After 39,000 years, mammoth still woolly

Discussion in 'Up to the Minute' started by wfgodot, Jul 9, 2013.

  1. wfgodot

    wfgodot Former Member

    Messages:
    30,162
    Likes Received:
    1
    Trophy Points:
    0
  2. Loading...


  3. FigTree

    FigTree New Member

    Messages:
    3,432
    Likes Received:
    0
    Trophy Points:
    0
    Ah! So cute! So small! I want one!
     
  4. Show Me

    Show Me New Member

    Messages:
    3,868
    Likes Received:
    0
    Trophy Points:
    0
    The eventual plan is to plant an implanted egg into a live elephant for a 22-month pregnancy.

    Earlier this year a group of scientists from around the world met for TEDx conference in Washington, sponsored by National Geographic.

    The group were discussing the possibility of bringing 24 animals back from extinction, also known as 'de-extinction'.


    De-extinction....hmmm. Not to sure what to think. Be neat to see a woolly mammoth and yet...is it possible we'd unleash Pandora's box messing with natural selection? Hoping we don't find an ancient virus transferable from mammoth to man.
     
  5. Jacie Estes

    Jacie Estes Medical Marijuana Advocate

    Messages:
    6,243
    Likes Received:
    0
    Trophy Points:
    0
    A few years from now a company will be marketing a 'Grow Your Own Woolly Mammoth at Home' kit. It will be a great Christmas/Hanukkah gift for a gradeschooler. :)
     
  6. Show Me

    Show Me New Member

    Messages:
    3,868
    Likes Received:
    0
    Trophy Points:
    0
    Ooooo Chia Mammoth! I want one!
     
  7. Linda7NJ

    Linda7NJ New Member

    Messages:
    30,906
    Likes Received:
    0
    Trophy Points:
    0
    She doesn't look a day over 35,000! :)
     
  8. mysteriew

    mysteriew A diamond in process

    Messages:
    23,795
    Likes Received:
    0
    Trophy Points:
    0
    The pics of her show her as being relatively small, like a baby one. But she is supposed to be 50-60 years old. I thought Mammoth's were huge?
     
  9. Linda7NJ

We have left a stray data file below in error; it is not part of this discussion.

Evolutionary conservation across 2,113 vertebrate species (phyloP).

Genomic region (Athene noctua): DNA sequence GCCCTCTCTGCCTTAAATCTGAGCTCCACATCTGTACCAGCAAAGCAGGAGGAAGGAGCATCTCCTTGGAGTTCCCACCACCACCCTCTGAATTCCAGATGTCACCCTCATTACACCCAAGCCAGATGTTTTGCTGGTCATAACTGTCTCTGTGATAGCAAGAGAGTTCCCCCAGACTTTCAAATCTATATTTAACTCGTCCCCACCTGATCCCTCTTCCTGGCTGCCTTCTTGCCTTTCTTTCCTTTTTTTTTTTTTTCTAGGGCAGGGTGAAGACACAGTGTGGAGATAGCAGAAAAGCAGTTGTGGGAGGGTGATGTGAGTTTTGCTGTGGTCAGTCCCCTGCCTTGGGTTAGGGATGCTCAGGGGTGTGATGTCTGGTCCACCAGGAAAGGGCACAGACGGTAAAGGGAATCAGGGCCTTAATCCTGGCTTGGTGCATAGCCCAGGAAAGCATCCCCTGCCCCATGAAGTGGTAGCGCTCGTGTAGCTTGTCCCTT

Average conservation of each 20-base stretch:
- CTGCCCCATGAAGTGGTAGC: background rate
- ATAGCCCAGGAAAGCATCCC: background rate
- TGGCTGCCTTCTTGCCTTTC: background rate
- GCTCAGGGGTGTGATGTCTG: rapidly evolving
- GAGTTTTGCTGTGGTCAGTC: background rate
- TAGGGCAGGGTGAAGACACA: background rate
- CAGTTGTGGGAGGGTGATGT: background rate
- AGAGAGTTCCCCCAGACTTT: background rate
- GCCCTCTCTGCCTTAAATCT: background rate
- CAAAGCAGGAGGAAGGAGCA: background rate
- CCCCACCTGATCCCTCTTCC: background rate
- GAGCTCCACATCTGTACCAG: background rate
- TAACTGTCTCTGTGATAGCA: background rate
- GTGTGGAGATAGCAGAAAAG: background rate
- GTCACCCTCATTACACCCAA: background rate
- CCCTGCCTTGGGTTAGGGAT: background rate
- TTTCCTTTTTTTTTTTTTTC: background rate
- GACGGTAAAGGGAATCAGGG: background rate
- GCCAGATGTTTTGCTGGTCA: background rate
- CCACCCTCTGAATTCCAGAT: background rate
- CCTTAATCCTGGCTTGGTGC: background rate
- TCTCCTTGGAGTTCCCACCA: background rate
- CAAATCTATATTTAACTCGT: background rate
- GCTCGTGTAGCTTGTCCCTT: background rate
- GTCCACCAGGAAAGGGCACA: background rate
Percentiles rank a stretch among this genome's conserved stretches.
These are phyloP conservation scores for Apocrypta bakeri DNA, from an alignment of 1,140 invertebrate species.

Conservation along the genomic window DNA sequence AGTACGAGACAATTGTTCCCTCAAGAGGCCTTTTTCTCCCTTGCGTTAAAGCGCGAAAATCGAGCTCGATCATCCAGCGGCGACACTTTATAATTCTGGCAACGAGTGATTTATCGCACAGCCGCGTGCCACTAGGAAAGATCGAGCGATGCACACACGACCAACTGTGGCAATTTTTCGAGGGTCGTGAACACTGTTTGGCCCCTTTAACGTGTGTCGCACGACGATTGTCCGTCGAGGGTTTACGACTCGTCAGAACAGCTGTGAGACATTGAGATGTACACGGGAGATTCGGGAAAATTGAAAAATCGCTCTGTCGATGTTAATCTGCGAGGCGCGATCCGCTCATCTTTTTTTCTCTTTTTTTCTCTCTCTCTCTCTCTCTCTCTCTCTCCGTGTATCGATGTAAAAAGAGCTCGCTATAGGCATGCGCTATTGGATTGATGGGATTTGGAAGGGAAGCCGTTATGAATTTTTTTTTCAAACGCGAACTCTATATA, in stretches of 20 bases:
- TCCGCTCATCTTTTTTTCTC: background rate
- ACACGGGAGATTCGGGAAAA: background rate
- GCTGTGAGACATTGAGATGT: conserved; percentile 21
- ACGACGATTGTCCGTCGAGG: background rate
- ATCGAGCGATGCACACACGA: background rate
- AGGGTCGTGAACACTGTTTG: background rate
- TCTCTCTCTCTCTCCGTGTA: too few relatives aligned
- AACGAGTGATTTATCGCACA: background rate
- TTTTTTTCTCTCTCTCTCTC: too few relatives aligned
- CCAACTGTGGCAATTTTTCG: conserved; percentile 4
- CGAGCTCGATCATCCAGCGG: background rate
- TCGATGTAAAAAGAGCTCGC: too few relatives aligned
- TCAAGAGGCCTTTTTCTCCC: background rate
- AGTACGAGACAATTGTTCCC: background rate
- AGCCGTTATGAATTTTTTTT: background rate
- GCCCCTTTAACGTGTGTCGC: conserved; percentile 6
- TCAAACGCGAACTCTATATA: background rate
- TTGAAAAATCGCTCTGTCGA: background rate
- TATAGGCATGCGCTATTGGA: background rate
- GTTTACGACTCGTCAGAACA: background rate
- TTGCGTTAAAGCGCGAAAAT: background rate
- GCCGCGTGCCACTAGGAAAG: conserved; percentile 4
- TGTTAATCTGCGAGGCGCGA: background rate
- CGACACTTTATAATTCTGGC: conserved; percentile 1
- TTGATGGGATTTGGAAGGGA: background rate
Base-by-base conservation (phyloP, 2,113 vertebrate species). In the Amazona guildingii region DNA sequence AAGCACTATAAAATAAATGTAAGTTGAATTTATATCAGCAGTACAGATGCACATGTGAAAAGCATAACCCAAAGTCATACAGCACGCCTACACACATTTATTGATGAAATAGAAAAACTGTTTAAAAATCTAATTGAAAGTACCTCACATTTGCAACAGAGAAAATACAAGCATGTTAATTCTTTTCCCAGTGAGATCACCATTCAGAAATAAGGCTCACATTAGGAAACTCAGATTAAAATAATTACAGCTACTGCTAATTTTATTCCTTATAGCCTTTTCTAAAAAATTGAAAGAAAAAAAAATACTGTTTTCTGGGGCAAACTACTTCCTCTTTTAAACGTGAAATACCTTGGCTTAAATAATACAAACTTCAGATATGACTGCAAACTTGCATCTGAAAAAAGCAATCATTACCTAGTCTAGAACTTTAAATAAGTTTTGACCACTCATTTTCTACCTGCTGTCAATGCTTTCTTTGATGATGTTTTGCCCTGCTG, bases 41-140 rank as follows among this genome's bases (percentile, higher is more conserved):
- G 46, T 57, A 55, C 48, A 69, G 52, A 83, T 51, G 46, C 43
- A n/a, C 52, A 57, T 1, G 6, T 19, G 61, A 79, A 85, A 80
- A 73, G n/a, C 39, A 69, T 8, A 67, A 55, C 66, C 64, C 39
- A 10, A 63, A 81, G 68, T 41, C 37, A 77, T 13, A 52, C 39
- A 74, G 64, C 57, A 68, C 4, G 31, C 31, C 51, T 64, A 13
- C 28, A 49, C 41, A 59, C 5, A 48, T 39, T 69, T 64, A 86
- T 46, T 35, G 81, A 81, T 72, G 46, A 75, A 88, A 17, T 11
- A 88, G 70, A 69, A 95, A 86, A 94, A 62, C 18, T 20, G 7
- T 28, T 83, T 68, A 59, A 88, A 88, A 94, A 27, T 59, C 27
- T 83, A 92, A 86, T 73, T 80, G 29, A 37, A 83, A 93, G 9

Linda7NJ New Member

    Messages:
    30,906
    Likes Received:
    0
    Trophy Points:
    0
    It's a bonsai mammoth
     
  10. justbeachy

    justbeachy "It's good to see me, isn't it? No need to respond

    Messages:
    1,561
    Likes Received:
    0
    Trophy Points:
    0
    Doncha know you're not supposed to wash wool? It shrinks.
     
  11. wfgodot

    wfgodot Former Member

    Messages:
    30,162
    Likes Received:
    1
    Trophy Points:
    0
    Poor little thing got herself into a predicament and now 39,000 years later, here we are.
     
  12. Linda7NJ

    Linda7NJ New Member

    Messages:
    30,906
    Likes Received:
    0
    Trophy Points:
    0
    And people ask me why I wear make up every time I leave my house, even to get the mail. I don't need anyone digging me up 39,000 years from now looking at me at some exhibit... And I have no make-up on!
     
  13. Donjeta

    Donjeta Adji Desir, missing from Florida

    Messages:
    19,248
    Likes Received:
    0
    Trophy Points:
    0
    DH: if that mammoth is still woolly after 39,000 years, how come I'm going bald at 39?
     
  14. Nova

    Nova New Member

    Messages:
    19,111
    Likes Received:
    0
    Trophy Points:
    0
    I thought about your post overnight. I too am leery that science will overreach its ability to control unintended consequences. (We have plenty of examples from history.)

    But natural selection isn't a force per se, it's just Darwin's way of describing the cause-and-effect relationship of environment and heredity.

    In theory, a cloned mammoth would be more at risk than humans would be. In theory, we may well still have whatever genetic immunities our ancestors developed when they were hunting and eating such creatures. (Or at least a percentage of us would have.)

    The mammoth, on the other hand, would have no acquired immunity to any virus that has emerged since the mammoth died. (The exception to this is whatever immunity the fetus might acquire from the elephant in which it is implanted. IIRC, there is considerable evidence that mammals acquire some immunities while in utero and by nursing after birth.)

    I'm not a scientist, but I suspect it's more likely they'll have trouble keeping the clone alive than that the clone will trigger a pandemic. OTOH, I just rewatched Jurassic Park on cable the other night...
     

Share This Page

  1. This site uses cookies to help personalise content, tailor your experience and to keep you logged in if you register.
    By continuing to use this site, you are consenting to our use of cookies.
    Dismiss Notice